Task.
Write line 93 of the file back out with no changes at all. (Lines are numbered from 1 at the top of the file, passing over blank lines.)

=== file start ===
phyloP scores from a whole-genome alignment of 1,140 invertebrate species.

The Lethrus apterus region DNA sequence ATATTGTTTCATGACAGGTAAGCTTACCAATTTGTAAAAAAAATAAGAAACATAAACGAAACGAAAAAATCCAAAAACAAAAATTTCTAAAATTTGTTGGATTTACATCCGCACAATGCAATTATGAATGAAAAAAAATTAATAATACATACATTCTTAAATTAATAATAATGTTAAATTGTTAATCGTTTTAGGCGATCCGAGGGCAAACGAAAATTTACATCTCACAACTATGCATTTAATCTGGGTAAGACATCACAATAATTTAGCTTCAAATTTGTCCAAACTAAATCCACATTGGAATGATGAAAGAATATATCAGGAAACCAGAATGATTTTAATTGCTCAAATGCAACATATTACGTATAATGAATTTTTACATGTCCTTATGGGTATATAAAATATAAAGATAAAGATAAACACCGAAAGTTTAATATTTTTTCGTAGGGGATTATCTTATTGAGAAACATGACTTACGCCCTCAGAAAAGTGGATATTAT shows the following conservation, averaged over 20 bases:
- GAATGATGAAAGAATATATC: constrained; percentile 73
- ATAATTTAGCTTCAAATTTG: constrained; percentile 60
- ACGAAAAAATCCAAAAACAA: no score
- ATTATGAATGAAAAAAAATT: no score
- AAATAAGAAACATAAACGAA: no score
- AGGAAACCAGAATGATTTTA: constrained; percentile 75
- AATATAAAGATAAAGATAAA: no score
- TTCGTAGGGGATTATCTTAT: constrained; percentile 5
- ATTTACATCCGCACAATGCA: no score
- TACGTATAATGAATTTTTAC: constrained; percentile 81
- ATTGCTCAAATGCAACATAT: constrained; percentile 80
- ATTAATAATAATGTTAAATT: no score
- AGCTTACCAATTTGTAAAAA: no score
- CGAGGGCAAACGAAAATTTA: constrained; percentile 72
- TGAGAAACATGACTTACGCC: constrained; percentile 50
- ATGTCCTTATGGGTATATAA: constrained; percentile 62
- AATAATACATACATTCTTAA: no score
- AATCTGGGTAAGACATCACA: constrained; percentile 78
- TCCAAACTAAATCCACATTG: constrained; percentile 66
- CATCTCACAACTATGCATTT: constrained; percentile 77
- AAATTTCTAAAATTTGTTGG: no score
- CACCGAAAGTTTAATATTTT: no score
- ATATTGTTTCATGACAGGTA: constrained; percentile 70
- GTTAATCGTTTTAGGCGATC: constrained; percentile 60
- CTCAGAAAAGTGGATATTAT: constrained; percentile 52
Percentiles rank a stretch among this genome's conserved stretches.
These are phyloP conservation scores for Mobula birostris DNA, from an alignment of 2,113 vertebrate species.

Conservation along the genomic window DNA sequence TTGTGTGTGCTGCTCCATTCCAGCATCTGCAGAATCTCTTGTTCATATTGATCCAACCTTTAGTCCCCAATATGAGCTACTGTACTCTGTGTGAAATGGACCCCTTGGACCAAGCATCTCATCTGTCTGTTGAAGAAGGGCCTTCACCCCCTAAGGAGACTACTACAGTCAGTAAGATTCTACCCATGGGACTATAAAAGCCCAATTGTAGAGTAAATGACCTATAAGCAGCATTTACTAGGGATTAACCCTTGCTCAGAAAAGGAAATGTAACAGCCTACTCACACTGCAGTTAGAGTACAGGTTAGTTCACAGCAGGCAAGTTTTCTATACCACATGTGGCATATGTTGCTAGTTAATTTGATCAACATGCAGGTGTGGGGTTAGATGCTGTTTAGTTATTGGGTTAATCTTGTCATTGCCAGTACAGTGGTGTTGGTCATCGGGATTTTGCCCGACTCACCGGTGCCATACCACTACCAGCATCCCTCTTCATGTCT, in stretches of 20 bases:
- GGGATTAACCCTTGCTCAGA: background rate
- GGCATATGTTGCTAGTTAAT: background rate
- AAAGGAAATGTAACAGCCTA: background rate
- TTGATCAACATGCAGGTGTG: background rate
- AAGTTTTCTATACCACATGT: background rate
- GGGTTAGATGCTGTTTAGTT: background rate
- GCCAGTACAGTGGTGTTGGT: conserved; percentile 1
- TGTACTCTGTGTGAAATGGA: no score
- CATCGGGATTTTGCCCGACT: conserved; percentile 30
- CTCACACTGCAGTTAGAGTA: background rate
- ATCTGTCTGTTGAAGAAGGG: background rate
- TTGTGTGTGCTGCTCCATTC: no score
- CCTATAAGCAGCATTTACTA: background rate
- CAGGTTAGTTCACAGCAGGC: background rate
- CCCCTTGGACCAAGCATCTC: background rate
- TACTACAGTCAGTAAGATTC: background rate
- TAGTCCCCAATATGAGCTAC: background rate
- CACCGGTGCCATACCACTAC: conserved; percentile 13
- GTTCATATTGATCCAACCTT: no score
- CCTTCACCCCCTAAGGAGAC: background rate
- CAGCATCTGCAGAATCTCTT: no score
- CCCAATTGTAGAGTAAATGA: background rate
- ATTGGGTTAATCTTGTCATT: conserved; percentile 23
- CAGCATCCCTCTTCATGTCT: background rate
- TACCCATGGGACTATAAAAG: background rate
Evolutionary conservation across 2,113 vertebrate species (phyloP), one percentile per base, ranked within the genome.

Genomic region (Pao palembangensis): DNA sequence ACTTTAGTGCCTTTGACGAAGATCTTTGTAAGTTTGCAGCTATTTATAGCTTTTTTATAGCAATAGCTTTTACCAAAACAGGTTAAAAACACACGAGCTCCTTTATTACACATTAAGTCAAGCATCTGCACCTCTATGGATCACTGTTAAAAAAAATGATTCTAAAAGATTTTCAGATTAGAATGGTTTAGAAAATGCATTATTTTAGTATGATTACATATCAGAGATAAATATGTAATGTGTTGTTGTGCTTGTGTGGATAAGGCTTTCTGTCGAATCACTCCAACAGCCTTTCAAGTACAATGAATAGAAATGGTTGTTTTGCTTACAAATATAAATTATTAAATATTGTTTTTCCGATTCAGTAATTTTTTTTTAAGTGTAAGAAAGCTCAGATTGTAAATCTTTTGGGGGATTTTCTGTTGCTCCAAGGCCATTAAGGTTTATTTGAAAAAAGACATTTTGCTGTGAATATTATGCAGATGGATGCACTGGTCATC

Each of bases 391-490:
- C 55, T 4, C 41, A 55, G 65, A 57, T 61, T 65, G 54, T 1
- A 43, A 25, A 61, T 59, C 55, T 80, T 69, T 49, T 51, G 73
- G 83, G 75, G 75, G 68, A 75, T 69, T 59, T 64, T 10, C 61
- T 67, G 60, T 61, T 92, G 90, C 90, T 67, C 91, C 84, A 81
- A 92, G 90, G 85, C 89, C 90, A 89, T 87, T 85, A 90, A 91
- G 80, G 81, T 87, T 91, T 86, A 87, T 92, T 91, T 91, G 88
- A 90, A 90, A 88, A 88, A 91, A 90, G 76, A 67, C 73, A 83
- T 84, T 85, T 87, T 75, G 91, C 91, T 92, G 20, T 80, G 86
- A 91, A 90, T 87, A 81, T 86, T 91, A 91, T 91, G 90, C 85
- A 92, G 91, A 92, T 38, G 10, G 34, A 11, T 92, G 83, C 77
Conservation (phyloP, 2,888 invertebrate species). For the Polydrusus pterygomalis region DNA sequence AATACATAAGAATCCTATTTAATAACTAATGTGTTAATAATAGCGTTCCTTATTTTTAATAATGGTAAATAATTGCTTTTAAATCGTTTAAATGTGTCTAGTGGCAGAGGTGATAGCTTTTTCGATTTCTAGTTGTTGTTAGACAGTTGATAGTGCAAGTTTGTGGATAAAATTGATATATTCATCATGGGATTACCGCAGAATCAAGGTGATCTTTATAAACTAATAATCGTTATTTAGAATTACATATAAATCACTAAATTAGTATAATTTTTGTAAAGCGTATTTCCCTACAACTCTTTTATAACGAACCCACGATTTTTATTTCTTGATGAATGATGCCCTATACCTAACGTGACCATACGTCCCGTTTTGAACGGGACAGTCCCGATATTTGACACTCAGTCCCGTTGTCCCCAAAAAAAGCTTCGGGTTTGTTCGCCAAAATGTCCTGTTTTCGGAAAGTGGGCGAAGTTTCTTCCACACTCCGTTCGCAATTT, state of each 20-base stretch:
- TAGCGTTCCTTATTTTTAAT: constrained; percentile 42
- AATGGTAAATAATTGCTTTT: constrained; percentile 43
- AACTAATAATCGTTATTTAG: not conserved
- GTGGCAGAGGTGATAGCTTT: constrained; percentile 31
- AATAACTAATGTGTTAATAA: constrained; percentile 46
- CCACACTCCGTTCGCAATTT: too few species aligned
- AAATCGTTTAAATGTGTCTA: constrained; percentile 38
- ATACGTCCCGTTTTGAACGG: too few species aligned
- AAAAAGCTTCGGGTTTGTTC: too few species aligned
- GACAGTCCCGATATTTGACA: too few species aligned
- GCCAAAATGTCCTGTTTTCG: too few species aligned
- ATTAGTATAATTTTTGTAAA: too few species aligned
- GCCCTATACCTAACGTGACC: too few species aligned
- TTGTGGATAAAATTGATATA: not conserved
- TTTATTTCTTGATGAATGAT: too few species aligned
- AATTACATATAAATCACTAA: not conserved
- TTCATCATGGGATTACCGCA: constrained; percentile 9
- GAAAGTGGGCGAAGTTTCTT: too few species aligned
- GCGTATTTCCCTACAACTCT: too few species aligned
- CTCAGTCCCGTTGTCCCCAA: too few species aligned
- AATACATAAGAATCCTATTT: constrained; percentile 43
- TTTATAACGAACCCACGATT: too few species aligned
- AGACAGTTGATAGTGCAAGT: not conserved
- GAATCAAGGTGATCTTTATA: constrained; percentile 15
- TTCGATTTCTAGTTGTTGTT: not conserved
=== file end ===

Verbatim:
- GAATCAAGGTGATCTTTATA: constrained; percentile 15